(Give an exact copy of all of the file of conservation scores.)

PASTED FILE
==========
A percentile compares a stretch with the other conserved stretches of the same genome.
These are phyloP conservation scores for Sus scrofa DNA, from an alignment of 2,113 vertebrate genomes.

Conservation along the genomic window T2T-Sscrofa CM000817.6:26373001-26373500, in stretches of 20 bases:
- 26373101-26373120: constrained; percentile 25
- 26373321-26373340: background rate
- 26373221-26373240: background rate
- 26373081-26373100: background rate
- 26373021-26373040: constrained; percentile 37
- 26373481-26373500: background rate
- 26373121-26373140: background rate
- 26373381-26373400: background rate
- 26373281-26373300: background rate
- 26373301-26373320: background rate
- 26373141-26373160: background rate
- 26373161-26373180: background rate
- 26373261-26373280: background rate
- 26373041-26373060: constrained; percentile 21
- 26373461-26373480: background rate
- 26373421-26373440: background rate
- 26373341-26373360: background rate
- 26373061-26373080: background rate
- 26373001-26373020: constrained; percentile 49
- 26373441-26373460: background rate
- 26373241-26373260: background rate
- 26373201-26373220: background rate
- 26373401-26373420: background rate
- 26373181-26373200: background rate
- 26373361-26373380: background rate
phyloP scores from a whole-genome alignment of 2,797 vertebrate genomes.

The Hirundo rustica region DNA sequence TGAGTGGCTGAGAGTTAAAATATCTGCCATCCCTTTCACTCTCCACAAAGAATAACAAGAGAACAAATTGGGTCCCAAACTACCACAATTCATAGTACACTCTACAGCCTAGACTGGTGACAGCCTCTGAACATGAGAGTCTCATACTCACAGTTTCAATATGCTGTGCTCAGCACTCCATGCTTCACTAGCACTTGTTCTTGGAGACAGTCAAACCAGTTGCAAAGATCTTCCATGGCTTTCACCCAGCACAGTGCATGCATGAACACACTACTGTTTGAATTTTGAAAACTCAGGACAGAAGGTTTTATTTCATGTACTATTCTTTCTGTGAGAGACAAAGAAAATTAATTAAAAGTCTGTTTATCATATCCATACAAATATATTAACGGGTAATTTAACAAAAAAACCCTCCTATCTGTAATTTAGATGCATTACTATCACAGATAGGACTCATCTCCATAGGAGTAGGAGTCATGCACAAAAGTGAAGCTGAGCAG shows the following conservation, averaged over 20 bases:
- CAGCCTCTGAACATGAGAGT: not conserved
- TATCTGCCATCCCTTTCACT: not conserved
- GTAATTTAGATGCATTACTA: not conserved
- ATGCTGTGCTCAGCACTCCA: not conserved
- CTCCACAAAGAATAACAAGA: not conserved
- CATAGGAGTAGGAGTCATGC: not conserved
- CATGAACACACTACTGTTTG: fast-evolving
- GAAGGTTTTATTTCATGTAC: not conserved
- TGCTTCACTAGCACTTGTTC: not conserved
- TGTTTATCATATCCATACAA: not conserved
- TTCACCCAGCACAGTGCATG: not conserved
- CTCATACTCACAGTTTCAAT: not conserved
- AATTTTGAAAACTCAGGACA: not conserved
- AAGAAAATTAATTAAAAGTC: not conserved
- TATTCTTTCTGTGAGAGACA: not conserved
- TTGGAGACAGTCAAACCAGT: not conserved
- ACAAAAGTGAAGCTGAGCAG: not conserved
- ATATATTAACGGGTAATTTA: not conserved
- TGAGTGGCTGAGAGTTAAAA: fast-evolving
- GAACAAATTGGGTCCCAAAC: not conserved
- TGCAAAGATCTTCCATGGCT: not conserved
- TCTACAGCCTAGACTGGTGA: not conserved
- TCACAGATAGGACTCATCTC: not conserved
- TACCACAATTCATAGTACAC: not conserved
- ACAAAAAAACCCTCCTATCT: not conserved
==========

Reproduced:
A percentile compares a stretch with the other conserved stretches of the same genome.
These are phyloP conservation scores for Sus scrofa DNA, from an alignment of 2,113 vertebrate genomes.

Conservation along the genomic window T2T-Sscrofa CM000817.6:26373001-26373500, in stretches of 20 bases:
- 26373101-26373120: constrained; percentile 25
- 26373321-26373340: background rate
- 26373221-26373240: background rate
- 26373081-26373100: background rate
- 26373021-26373040: constrained; percentile 37
- 26373481-26373500: background rate
- 26373121-26373140: background rate
- 26373381-26373400: background rate
- 26373281-26373300: background rate
- 26373301-26373320: background rate
- 26373141-26373160: background rate
- 26373161-26373180: background rate
- 26373261-26373280: background rate
- 26373041-26373060: constrained; percentile 21
- 26373461-26373480: background rate
- 26373421-26373440: background rate
- 26373341-26373360: background rate
- 26373061-26373080: background rate
- 26373001-26373020: constrained; percentile 49
- 26373441-26373460: background rate
- 26373241-26373260: background rate
- 26373201-26373220: background rate
- 26373401-26373420: background rate
- 26373181-26373200: background rate
- 26373361-26373380: background rate
phyloP scores from a whole-genome alignment of 2,797 vertebrate genomes.

The Hirundo rustica region DNA sequence TGAGTGGCTGAGAGTTAAAATATCTGCCATCCCTTTCACTCTCCACAAAGAATAACAAGAGAACAAATTGGGTCCCAAACTACCACAATTCATAGTACACTCTACAGCCTAGACTGGTGACAGCCTCTGAACATGAGAGTCTCATACTCACAGTTTCAATATGCTGTGCTCAGCACTCCATGCTTCACTAGCACTTGTTCTTGGAGACAGTCAAACCAGTTGCAAAGATCTTCCATGGCTTTCACCCAGCACAGTGCATGCATGAACACACTACTGTTTGAATTTTGAAAACTCAGGACAGAAGGTTTTATTTCATGTACTATTCTTTCTGTGAGAGACAAAGAAAATTAATTAAAAGTCTGTTTATCATATCCATACAAATATATTAACGGGTAATTTAACAAAAAAACCCTCCTATCTGTAATTTAGATGCATTACTATCACAGATAGGACTCATCTCCATAGGAGTAGGAGTCATGCACAAAAGTGAAGCTGAGCAG shows the following conservation, averaged over 20 bases:
- CAGCCTCTGAACATGAGAGT: not conserved
- TATCTGCCATCCCTTTCACT: not conserved
- GTAATTTAGATGCATTACTA: not conserved
- ATGCTGTGCTCAGCACTCCA: not conserved
- CTCCACAAAGAATAACAAGA: not conserved
- CATAGGAGTAGGAGTCATGC: not conserved
- CATGAACACACTACTGTTTG: fast-evolving
- GAAGGTTTTATTTCATGTAC: not conserved
- TGCTTCACTAGCACTTGTTC: not conserved
- TGTTTATCATATCCATACAA: not conserved
- TTCACCCAGCACAGTGCATG: not conserved
- CTCATACTCACAGTTTCAAT: not conserved
- AATTTTGAAAACTCAGGACA: not conserved
- AAGAAAATTAATTAAAAGTC: not conserved
- TATTCTTTCTGTGAGAGACA: not conserved
- TTGGAGACAGTCAAACCAGT: not conserved
- ACAAAAGTGAAGCTGAGCAG: not conserved
- ATATATTAACGGGTAATTTA: not conserved
- TGAGTGGCTGAGAGTTAAAA: fast-evolving
- GAACAAATTGGGTCCCAAAC: not conserved
- TGCAAAGATCTTCCATGGCT: not conserved
- TCTACAGCCTAGACTGGTGA: not conserved
- TCACAGATAGGACTCATCTC: not conserved
- TACCACAATTCATAGTACAC: not conserved
- ACAAAAAAACCCTCCTATCT: not conserved